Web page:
The Republican Party found itself in turmoil following Sen. Ted Cruz’s refusal to endorse Donald Trump and instead telling voters to vote their conscience, a move that longtime conservative activist Richard Viguerie says amounted to a political suicide on national television.
There had been reports ahead of the Cruz speech that the GOP presidential runner-up would not publicly support Trump, and the Trump campaign approved the speech.
Near the conclusion of the address to the Republican National Convention, Cruz gave delegates hope that he would back the nominee but ultimately did not.
“To those listening. Please don’t stay home in November,” Cruz said.
But he didn’t follow that with the words many delegates expected and wanted.
“If you love our country and love your children as much as you know that I do, stand and speak and vote your conscience. Vote for candidates up and down the ticket who you trust to defend our freedom and be faithful to the Constitution,” said Cruz to a growing cascade of boos.
Thursday morning Cruz said he ended his pledge to back Trump after his rival retweeted an unflattering photo of Heidi Cruz and repeatedly suggested the senator’s father had ties to the assassin of John F. Kennedy.
Nonetheless, Viguerie told WND and Radio America Cruz’s actions on a national stage were disgraceful.
“It was a serious, serious, huge mistake for him,” he said. “It hurt Ted Cruz. It hurt the conservative movement. It hurt the Republican Party. It hurt America.”
Viguerie said the mood swing in the convention hall told him all he needed to know.
“When Cruz was introduced, he got a thunderous ovation. If they had taken a vote right then, he would have got a majority of the votes for the nomination. When he left the stage after his speech, he widely booed. He didn’t have a lot of support after he left the stage,” said Viguerie, who contends Cruz hurt himself the most through his own tactics.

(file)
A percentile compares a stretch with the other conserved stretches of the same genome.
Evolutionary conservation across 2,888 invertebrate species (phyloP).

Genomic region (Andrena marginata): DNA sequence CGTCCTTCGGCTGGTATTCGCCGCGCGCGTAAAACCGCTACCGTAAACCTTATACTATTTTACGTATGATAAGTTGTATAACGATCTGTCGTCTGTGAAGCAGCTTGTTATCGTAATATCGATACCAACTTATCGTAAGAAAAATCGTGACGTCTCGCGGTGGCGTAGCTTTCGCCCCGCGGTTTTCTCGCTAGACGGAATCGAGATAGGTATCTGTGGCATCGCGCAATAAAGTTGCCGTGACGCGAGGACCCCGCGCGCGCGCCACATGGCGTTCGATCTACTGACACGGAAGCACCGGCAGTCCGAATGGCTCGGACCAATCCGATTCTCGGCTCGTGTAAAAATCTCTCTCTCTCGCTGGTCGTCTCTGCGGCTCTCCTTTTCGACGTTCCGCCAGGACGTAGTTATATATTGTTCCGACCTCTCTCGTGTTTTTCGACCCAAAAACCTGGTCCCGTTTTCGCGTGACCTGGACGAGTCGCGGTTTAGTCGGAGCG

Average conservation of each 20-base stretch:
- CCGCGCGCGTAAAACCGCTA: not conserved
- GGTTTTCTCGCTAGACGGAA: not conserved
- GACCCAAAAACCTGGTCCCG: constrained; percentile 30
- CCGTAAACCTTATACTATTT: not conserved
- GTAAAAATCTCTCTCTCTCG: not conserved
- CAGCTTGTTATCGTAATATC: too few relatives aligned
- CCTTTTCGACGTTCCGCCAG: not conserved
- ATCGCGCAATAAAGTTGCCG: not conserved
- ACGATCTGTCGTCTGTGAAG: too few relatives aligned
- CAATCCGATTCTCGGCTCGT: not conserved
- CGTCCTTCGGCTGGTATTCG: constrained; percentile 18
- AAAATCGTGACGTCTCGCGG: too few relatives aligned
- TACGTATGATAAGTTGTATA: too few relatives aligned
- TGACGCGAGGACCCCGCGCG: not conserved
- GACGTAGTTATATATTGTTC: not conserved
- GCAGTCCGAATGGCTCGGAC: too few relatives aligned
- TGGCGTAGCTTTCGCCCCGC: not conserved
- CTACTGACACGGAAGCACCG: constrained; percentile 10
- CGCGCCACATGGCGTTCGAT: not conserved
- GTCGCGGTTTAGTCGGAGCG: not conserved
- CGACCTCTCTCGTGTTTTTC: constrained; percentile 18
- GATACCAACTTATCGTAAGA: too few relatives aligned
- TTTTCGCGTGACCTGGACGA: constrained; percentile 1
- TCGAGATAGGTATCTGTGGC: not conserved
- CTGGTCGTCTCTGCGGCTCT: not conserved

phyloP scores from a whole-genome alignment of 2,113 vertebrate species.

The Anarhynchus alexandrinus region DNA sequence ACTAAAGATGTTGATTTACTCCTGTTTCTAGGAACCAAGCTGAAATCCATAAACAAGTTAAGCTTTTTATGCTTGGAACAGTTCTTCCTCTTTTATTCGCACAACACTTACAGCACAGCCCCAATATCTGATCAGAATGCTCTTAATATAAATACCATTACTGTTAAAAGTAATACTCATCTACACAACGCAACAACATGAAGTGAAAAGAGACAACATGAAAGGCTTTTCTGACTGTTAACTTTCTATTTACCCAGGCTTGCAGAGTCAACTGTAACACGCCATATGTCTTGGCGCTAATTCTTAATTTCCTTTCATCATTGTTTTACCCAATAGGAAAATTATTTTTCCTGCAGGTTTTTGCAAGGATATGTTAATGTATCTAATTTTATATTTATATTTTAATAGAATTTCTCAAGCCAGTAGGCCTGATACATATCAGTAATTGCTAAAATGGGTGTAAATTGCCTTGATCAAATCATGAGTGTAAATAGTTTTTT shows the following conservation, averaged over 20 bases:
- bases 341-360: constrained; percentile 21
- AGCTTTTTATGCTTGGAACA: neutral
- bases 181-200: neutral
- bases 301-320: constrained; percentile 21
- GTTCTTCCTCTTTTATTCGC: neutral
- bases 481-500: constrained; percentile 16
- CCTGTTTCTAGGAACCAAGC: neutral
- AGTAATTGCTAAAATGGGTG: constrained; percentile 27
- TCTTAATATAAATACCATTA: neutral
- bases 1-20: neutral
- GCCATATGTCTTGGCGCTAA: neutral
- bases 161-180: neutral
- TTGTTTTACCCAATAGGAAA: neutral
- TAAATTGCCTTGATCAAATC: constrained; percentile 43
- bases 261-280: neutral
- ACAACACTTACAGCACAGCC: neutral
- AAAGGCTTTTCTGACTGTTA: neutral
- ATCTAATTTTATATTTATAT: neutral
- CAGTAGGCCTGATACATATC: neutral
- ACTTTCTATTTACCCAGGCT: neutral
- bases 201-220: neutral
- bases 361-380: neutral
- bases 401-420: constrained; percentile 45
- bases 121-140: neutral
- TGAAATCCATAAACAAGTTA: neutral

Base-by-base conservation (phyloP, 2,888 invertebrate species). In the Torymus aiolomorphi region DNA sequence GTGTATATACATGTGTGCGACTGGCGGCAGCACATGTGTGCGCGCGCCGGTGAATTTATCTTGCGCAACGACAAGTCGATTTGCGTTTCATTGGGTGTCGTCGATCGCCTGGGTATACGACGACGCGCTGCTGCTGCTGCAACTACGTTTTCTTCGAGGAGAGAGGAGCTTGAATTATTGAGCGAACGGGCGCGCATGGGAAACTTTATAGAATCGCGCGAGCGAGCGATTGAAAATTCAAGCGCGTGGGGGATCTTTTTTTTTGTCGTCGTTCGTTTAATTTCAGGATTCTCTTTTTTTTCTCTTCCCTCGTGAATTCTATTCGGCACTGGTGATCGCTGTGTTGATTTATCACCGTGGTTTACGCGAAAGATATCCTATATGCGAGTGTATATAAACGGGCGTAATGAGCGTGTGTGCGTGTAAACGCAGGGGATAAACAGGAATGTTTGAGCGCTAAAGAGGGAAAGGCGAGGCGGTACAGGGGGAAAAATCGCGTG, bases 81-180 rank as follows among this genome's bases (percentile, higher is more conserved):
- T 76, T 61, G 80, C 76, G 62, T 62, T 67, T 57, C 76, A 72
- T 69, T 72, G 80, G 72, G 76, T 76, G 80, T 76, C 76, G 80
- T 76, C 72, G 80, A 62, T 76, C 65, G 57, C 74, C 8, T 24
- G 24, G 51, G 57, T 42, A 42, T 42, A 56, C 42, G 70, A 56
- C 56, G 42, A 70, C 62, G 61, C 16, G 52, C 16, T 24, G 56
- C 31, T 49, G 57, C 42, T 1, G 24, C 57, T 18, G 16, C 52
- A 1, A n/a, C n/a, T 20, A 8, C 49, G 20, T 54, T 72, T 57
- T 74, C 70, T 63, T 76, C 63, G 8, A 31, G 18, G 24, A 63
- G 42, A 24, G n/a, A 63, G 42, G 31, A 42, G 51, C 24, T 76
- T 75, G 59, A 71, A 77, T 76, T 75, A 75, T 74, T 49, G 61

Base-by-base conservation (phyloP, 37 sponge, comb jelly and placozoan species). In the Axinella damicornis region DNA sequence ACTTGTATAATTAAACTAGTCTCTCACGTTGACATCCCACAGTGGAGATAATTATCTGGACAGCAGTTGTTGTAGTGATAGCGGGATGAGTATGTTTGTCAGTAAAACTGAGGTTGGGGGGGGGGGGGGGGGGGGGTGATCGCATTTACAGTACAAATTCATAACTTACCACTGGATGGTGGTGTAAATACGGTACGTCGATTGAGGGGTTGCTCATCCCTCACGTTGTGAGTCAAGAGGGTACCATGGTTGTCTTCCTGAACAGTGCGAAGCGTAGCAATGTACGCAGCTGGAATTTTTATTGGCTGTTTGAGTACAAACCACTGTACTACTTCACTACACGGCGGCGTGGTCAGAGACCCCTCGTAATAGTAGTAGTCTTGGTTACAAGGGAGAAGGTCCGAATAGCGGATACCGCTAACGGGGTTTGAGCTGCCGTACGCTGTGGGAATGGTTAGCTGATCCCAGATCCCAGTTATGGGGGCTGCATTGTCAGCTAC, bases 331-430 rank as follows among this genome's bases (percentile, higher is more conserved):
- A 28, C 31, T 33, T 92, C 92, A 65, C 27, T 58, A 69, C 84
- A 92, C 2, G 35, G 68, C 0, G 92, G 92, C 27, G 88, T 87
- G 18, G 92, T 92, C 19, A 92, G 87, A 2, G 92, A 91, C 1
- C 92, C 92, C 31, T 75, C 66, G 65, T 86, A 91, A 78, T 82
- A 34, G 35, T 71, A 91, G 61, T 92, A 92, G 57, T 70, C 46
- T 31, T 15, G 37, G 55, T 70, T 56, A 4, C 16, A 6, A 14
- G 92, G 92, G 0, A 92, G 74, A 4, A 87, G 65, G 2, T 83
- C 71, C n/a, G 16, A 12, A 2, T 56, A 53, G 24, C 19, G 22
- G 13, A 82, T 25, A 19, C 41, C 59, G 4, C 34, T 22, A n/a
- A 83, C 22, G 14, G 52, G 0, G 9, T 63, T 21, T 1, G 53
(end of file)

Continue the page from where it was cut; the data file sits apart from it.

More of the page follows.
“It does a great deal more harm to Ted Cruz than it does to Donald Trump,” Viguerie said. “He made a mistake that may be difficult to overcome for the rest of his life.”
Listen to the WND/Radio America interview with Richard Viguerie:
So was the better move for Cruz to stay home if he couldn’t bring himself to endorse Trump, or perhaps not mention voting if he wasn’t going to recommend the GOP nominee? Viguerie said neither of those would have been the right move. He said Cruz had a responsibility to suck it up and back Trump for the good of the nation.
“He has to be a bigger man than to hold these grudges. We’re talking about America,” Viguerie said. “We’re talking about Western civilization. We’re talking about our freedoms here. This is not a city council race. This is not a House race or a Senate or governor’s race. This is for leadership of the free world.”
“Trump wasn’t most of our number one, number two or number three choice. Now we have a binary choice,” Viguerie said. “Either Hillary Clinton’s going to lead America or Donald Trump. It’s not a close call.”
Related columns (story continues below):
“Cruz: Just endorse Trump,” by Joseph Farah
“Ted Cruz and the Trump takeover,” by Pat Buchanan
“Cherish your guns? Trump it is,” by Jeff Knox
He said whether right-leaning voters are disgusted by Trump or not, the facts are clear heading into the general election.
“Those people who do not support Trump are supporting Hillary,” Viguerie said. “They may deny it, but there’s no honest way to say anything other than to say if you are not supporting Trump, you are supporting Hillary Clinton.”
But beyond the choice between Trump versus Clinton, Viguerie said he is increasingly optimistic that a Trump presidency would advance some conservative principles.
“With Mike Pence’s selection, who is a movement conservative, with Sen. Jeff Sessions of Alabama playing a major role, with people like Art Laffer and Stephen Moore and other important conservatives playing an important role in this campaign, I have every expectation that this will definitely be a right-of-center administration,” Viguerie said.